By Christine Facciolo
Myth, legend and a concerto featuring a most unlikely instrument filled the bill last weekend as the Delaware Symphony Orchestra (DSO) performed its Classic Series “Spring Night” at the Laird Performing Arts Center at The Tatnall School in Greenville.
This was also the occasion to honor Christopher Theofanidis, this year’s recipient of the DSO’s A.I. duPont Composer’s Award. Theofanidis, Professor of Composition at Yale University School of Music, is one of today’s most celebrated and sought-after composers. His orchestra concert work Rainbow Body is one of the most performed new orchestral works of the last 10 years, having been performed by more than 100 orchestras worldwide.
The concert opened with a performance of Theofanidis’s Dreamtime Ancestors, a 17-minute tone poem based on Australian aboriginal creation myths. Theofanidis, who spent time in Western Australia, developed a fondness for these stories while working on his oratorio “Creation/Creator” in 2015.
The stories hold that we are connected to our ancestors past and future through the land. Our ancestors made the land leaving behind remnants of their existence. That is why we feel connected to a certain place. Theofanidis’s tone poem calls the dream state an “all-at-once-time,” where there is no past present or future. He read a tone poem to introduce the audience to these concepts before his composition was performed.
The work unfolds in three movements. The first is called “Songlines.” These are the things our ancestors left on Earth, such as rivers and mountain ranges. The second movement is called “Rainbow Serpent.” This mythical character is common to all aboriginal tribes in Australia. As the serpent moved along the Earth, it left a rainbow in its wake. Its light represents the source of the sun. The closing movement “Earth Stone Speaks a Poem” tells us that even so-called dead objects have something to say.
Dreamtime Ancestors is a romantically lyrical piece of music with no sharp edges, a perfect vehicle for DSO players. Theofanidis has crafted a work that is both accessible yet rhythmically, melodically and texturally complex.
The piece opens with a horn fanfare followed by layers of strings punctuated by cymbal crashes. The initial theme recurs throughout the movement which concludes with a drum roll, cymbal crash as the strings fade out.
The strings own the second movement as their lingering sounds recall the halo effect left by the serpent as it slithered along the Earth. The energetic final movement opens with a clapboard sound (provided by principal percussionist William Kerrigan) after which the strings, then horns and winds join in. Principal flutist Kimberly Reighley offers a strong passage and the movement comes to a close with a resounding crash.
Dreamtime Ancestors was matched with a deserving rarity, Ralph Vaughan Williams’ Tuba Concerto of 1954. The tuba did not gain membership in the symphonic orchestra until valves were perfected in the second decade of the 19th Century. Composers welcomed its profound timbre, but Vaughan Williams tapped into the soul of the instrument.
This is a serious concerto in three movements, complete with cadenzas in the first and third movements. In his pre-concert remarks, DSO Principal Tubist Brian Brown revealed he had studied with John Fletcher who made the seminal recording of the work under the baton of Andre Previn in 1972.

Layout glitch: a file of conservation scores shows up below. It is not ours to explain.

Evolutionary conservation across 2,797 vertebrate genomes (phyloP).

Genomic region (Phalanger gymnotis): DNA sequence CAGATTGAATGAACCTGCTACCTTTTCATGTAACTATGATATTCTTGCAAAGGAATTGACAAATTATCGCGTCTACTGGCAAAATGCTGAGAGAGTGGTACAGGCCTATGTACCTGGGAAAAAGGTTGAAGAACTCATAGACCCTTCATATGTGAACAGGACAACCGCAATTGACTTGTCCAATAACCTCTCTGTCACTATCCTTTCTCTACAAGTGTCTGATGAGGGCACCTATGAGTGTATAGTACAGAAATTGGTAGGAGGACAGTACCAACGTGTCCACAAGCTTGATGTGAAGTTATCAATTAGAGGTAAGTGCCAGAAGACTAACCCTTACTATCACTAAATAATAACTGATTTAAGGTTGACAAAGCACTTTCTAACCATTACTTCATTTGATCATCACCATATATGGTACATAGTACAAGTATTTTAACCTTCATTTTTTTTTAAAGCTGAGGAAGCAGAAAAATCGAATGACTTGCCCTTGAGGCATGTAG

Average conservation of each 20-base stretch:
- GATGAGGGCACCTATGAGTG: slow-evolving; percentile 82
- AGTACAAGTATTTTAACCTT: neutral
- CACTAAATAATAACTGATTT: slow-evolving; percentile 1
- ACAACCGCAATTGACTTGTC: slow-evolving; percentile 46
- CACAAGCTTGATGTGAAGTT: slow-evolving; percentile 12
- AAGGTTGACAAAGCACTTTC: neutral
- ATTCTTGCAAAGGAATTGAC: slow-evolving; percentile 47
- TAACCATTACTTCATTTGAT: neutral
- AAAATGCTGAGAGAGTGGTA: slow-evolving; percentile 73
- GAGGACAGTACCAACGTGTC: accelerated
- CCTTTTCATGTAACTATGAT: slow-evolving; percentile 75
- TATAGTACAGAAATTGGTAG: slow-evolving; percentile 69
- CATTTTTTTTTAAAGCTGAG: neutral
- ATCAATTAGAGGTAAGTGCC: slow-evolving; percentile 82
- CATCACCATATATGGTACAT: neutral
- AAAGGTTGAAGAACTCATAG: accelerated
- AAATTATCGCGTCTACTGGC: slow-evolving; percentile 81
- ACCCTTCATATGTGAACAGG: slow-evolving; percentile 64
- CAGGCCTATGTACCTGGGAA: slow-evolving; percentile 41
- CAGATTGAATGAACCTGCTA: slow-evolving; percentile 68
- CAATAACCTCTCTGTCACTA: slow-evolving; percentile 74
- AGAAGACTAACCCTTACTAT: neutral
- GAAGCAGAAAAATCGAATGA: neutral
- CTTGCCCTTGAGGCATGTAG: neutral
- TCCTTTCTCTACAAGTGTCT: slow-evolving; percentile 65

Brown delivered a performance that proved him a worthy successor. His tone was big, fat and buttery yet deft and delicate. The opening movement with its run-filled cadenza and the rapid finale were convincing even as they had their share of humor. But it was in the second movement, Romanza: Andante sostenuto, where Vaughan Williams is at his most pastoral and for those few minutes Brown made you believe his instrument is the most beautiful in the orchestra. To be moved to tears by a tuba was indeed a rare pleasure.
After intermission, the orchestra took up works by Modest Mussorgsky (1839-81) and Igor Stravinsky (1882-1971).
Mussorgsky (1839-81) was one Russian committed to making music based on his country’s folklore, rather than the refined manners of 18th Century France or Italy. His Night on Bald Mountain, composed in 1867, evokes a witches’ Sabbath on Mount Tiglav, near Kiev. So violent and strident were its harmonies and instrumentation that it shocked fellow Russian nationalist Rimsky-Korsakov, who felt compelled to purge the score of those atrocities following Mussorgsky’s death. He even tacked on a conclusion designed to bring the work into line with contemporary standards of piety.
Nothing got lost in this performance, though, as DSO Music Director David Amado drew out the shocking elements retained in the score. There was nothing refined or stylized about this performance. This was pure Mussorgsky. Punctuation by one of the Bells of Remembrance just added to the authenticity of the performance.
Furthermore, if not for Rimsky-Korsakov’s serene conclusion, we would have been deprived of Charles Salinger’s superb clarinet solo and Kimberly Reighley’s mesmerizing flute solo in the composition’s closing minutes.
Following was a knockout performance of Stravinsky’s Petroushka. This centerpiece of ballets written for Serge Diaghilev tells the story of the lonely of the sad puppet Petroushka and his said demise.
Amado led an extraordinary performance that brought out all the colors of Stravinsky’s kaleidoscopic score: the hectic opening of the Shrovetide Fair in all its exuberance; Petroushka’s pathos and his rage against the machine; the Moor’s bizarre dance with the ballerina and the eerie code with the ghost of Petroushka thumbing his nose at the magician.
Especially noteworthy were contributions from (again) flutist Reighley, trumpet Brian Kuszyk, clarinetist Salinger and pianist Lura Johnson.
Post a Comment